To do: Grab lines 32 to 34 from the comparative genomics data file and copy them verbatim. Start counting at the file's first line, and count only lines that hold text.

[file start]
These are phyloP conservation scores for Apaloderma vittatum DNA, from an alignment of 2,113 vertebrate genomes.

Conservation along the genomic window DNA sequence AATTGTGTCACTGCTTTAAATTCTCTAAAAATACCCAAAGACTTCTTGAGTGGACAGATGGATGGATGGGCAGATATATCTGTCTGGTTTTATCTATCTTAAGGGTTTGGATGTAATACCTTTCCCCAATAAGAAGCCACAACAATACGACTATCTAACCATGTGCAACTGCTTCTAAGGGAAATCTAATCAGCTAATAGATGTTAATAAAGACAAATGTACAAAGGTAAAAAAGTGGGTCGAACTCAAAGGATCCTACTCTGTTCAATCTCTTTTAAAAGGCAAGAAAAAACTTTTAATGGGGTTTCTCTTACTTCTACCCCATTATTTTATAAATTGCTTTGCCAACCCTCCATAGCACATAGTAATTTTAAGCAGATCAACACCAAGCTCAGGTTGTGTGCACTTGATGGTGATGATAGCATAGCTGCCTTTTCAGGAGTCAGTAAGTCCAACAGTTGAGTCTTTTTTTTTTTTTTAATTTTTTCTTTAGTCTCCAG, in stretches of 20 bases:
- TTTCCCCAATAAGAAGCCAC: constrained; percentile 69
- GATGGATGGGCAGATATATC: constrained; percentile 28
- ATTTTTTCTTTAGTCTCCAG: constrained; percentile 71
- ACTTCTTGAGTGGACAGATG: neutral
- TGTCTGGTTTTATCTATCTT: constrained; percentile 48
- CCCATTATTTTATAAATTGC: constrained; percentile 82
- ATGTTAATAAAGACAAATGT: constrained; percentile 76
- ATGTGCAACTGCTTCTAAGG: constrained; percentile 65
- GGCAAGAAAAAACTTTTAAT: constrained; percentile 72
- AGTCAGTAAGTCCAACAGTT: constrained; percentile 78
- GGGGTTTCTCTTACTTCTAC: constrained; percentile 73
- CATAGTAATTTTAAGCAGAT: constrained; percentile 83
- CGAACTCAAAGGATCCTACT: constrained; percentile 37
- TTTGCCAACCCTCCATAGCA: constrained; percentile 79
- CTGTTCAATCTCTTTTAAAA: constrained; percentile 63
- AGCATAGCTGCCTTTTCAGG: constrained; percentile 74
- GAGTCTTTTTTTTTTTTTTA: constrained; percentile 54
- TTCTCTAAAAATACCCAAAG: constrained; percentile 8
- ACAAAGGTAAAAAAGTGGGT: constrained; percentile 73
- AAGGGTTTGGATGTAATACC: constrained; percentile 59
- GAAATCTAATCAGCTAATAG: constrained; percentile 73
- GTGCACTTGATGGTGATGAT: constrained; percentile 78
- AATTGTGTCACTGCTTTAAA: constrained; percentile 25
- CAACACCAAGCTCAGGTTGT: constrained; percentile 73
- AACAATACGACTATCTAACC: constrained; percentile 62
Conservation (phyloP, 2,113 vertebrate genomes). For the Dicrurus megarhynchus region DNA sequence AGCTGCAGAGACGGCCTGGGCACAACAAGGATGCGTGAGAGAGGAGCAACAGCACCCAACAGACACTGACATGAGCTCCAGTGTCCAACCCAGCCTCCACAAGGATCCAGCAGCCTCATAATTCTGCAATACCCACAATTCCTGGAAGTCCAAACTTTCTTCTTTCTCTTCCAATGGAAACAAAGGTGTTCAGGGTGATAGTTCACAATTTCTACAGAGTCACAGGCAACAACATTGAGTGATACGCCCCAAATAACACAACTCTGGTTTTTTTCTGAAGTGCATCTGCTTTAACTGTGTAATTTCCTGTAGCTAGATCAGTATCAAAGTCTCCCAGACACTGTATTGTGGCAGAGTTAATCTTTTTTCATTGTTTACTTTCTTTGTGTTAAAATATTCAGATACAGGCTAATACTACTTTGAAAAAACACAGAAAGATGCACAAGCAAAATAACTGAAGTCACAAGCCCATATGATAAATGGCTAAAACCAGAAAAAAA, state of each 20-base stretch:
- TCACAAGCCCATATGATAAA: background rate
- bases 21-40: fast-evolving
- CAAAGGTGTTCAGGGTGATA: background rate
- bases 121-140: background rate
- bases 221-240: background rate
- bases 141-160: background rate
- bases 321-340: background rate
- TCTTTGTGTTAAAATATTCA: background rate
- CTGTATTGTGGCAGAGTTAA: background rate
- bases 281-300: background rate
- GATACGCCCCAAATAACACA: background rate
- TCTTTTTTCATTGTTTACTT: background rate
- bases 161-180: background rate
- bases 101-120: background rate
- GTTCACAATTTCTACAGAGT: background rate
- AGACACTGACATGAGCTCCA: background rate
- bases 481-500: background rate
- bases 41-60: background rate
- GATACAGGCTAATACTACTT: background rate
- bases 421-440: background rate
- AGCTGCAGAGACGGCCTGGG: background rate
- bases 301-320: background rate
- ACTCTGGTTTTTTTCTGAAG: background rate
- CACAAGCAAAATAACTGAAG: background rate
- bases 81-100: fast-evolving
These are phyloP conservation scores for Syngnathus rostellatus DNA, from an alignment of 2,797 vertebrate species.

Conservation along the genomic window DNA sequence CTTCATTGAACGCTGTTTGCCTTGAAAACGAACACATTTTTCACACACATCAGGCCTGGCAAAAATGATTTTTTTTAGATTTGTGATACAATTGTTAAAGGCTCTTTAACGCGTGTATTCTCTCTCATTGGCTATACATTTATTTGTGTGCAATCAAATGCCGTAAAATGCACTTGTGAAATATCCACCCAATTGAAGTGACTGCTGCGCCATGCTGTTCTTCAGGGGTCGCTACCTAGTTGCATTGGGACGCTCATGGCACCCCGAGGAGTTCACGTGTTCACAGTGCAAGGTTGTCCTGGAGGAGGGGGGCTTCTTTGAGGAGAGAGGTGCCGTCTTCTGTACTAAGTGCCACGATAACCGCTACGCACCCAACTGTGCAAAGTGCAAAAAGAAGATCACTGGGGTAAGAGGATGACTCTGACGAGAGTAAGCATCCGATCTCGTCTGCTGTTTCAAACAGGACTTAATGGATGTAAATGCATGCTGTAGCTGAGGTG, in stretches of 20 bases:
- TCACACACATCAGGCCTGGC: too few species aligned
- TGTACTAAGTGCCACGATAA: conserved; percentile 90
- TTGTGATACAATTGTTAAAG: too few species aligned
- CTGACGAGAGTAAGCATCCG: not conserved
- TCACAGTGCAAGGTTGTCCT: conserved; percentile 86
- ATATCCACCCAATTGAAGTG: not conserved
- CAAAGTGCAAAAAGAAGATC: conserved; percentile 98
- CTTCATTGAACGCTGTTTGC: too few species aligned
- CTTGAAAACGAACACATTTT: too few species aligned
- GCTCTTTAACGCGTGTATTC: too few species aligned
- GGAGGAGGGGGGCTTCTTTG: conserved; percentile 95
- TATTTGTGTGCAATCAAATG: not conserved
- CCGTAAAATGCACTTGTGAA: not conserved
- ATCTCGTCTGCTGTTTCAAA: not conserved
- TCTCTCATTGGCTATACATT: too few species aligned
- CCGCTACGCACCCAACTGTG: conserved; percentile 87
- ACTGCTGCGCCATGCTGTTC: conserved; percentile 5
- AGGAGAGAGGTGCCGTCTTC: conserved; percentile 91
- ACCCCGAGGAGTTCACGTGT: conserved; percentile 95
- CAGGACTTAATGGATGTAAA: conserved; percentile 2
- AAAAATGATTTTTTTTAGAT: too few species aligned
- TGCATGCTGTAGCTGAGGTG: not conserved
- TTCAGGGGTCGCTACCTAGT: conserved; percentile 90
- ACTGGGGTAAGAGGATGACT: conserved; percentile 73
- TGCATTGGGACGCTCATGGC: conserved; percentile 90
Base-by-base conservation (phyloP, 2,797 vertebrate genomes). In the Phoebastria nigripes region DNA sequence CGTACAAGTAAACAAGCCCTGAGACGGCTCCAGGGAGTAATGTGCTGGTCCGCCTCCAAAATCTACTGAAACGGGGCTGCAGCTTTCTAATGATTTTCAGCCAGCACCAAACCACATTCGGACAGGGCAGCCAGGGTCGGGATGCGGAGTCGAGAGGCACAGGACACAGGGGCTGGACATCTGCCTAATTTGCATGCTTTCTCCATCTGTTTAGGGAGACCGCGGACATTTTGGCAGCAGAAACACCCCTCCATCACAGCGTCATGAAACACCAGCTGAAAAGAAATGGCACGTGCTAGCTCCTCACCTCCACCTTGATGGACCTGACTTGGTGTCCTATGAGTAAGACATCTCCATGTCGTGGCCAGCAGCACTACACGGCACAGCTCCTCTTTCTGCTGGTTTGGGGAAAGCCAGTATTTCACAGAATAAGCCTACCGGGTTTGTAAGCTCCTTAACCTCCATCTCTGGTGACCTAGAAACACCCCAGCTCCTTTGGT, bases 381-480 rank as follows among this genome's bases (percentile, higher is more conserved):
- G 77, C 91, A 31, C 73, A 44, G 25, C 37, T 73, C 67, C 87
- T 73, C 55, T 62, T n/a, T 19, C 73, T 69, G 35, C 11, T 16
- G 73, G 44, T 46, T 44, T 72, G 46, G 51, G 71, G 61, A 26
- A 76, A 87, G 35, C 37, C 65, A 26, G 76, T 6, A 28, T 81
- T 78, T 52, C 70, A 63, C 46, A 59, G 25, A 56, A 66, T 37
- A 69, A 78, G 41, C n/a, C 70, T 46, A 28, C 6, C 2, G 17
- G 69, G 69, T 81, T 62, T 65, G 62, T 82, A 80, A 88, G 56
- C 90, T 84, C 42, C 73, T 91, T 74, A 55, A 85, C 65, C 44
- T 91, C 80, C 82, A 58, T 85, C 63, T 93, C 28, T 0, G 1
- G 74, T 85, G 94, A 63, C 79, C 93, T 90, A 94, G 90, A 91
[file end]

- bases 121-140: background rate
- bases 221-240: background rate
- bases 141-160: background rate